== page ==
A study has determined the airlines that have the most cancellations in the world, and Australian airline Virgin Australia has dismally taken out the top spot
The study looked at nineteen airlines and their number of cancellations between April 26th and July 26th, 2022. Virgin Australia axed almost 2,200 flights, which is equivalent of 5.9% of its schedule. The figure is particularly high when compared to the same period in 2019, during which Virign Australia only cancelled 1.4% of it’s flights, Bloomberg reports.
Australian airline Qantas also made the top five most cancelled for the period, along with Air New Zealand, Dutch carrier KLM, and Deutsche Lufthansa AG.
On a more positive note, Singapore Airlines, Cathay Pacific and Air Asia were listed as the top three airlines with the lowest cancellation stats.
The bleak data for the Aussie airlines is likely linked to the closed borders within the country during the pandemic, during which time thousands of airline staff were laid off.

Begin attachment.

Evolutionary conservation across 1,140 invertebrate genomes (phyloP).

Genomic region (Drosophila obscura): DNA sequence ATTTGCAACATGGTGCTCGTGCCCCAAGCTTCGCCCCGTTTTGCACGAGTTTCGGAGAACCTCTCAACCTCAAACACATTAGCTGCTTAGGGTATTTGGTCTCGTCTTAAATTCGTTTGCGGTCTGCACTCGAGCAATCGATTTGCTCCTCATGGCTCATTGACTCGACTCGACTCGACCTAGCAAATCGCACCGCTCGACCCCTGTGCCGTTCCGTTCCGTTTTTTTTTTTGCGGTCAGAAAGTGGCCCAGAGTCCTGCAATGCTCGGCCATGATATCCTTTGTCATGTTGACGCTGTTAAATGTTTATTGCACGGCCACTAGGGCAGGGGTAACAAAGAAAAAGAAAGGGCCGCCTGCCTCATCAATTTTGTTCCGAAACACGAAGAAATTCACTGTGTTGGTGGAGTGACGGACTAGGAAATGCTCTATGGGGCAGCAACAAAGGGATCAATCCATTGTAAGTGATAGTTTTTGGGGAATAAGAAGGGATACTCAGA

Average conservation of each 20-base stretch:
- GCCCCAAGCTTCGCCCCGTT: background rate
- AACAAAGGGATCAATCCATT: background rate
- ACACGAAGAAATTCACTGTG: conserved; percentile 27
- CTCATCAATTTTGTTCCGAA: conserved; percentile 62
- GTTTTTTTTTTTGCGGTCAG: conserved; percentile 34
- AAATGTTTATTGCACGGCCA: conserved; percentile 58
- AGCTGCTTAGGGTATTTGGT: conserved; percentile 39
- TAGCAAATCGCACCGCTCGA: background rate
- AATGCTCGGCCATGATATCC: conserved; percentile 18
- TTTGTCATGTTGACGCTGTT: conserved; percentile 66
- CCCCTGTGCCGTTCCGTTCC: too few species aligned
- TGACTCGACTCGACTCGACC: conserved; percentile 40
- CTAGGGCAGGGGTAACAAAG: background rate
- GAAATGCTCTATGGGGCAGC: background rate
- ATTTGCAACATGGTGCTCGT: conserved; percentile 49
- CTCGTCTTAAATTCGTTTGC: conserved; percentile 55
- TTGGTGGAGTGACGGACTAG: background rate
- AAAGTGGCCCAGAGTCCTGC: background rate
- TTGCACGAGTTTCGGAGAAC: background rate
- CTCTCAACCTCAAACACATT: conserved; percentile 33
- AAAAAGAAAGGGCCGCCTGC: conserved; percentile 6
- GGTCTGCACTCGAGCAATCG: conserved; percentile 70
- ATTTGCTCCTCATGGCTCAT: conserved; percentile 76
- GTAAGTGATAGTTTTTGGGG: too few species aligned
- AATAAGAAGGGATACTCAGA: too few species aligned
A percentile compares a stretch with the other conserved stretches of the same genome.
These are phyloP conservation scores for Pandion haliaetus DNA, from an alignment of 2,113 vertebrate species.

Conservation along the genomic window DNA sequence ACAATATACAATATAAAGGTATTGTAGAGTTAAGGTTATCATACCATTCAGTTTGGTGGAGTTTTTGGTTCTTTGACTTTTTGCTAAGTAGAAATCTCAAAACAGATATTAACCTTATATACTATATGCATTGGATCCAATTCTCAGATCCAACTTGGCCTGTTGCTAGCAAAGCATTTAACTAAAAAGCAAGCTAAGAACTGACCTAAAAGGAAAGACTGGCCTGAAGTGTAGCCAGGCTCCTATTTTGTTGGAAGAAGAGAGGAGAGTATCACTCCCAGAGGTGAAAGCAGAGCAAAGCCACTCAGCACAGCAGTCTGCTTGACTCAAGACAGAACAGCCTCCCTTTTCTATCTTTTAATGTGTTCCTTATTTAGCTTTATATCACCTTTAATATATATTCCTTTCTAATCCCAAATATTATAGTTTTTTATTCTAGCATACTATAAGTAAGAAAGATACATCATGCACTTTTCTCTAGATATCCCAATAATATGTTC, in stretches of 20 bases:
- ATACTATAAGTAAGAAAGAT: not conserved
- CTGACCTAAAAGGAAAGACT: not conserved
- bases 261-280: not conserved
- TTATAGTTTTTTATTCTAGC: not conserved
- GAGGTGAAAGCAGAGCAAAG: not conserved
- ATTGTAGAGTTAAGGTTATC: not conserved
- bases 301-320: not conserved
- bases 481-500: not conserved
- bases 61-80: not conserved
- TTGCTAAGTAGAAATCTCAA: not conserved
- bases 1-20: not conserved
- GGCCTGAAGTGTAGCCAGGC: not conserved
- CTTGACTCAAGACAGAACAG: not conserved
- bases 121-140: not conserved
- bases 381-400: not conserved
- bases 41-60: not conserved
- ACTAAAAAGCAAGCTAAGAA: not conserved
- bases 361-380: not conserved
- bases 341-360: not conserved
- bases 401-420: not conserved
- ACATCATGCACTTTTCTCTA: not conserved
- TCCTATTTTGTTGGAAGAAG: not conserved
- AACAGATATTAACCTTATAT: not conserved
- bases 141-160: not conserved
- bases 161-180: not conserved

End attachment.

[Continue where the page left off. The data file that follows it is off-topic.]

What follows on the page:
“Until international airlines return to full workforce capacity that they reduced as a result of the pandemic, we’re going to see demand for air travel exceed supply for a number of months yet, and this is going to keep upward pressure on airfares, especially to destinations in Europe and North America,” Brent Novak, General Manager at Flight Centre Australia told Escape.com.au last month.
Australians are currently paying much more for flights than they were before the pandemic, and the raised rates are solely connected to the lack of airline staff. The ongoing war between Russia and Ukraine has caused fuel prices to spike. And, as all travellers know – aeroplanes use a considerable amount of petrol, especially on long haul flights.
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Both Qantas and Virgin Australia have said that they are passing the extra costs of fuel onto their customers by increasing the prices of their flights. Furthermore, Qantas not only raised their prices to cover the extra costs, but they also cut down on the number of flights they have.
“Qantas will respond to the high fuel prices by reducing capacity over July and August 2022 and increasing fares,” the Australian Competition and Consumer Commission wrote in its June airline report.
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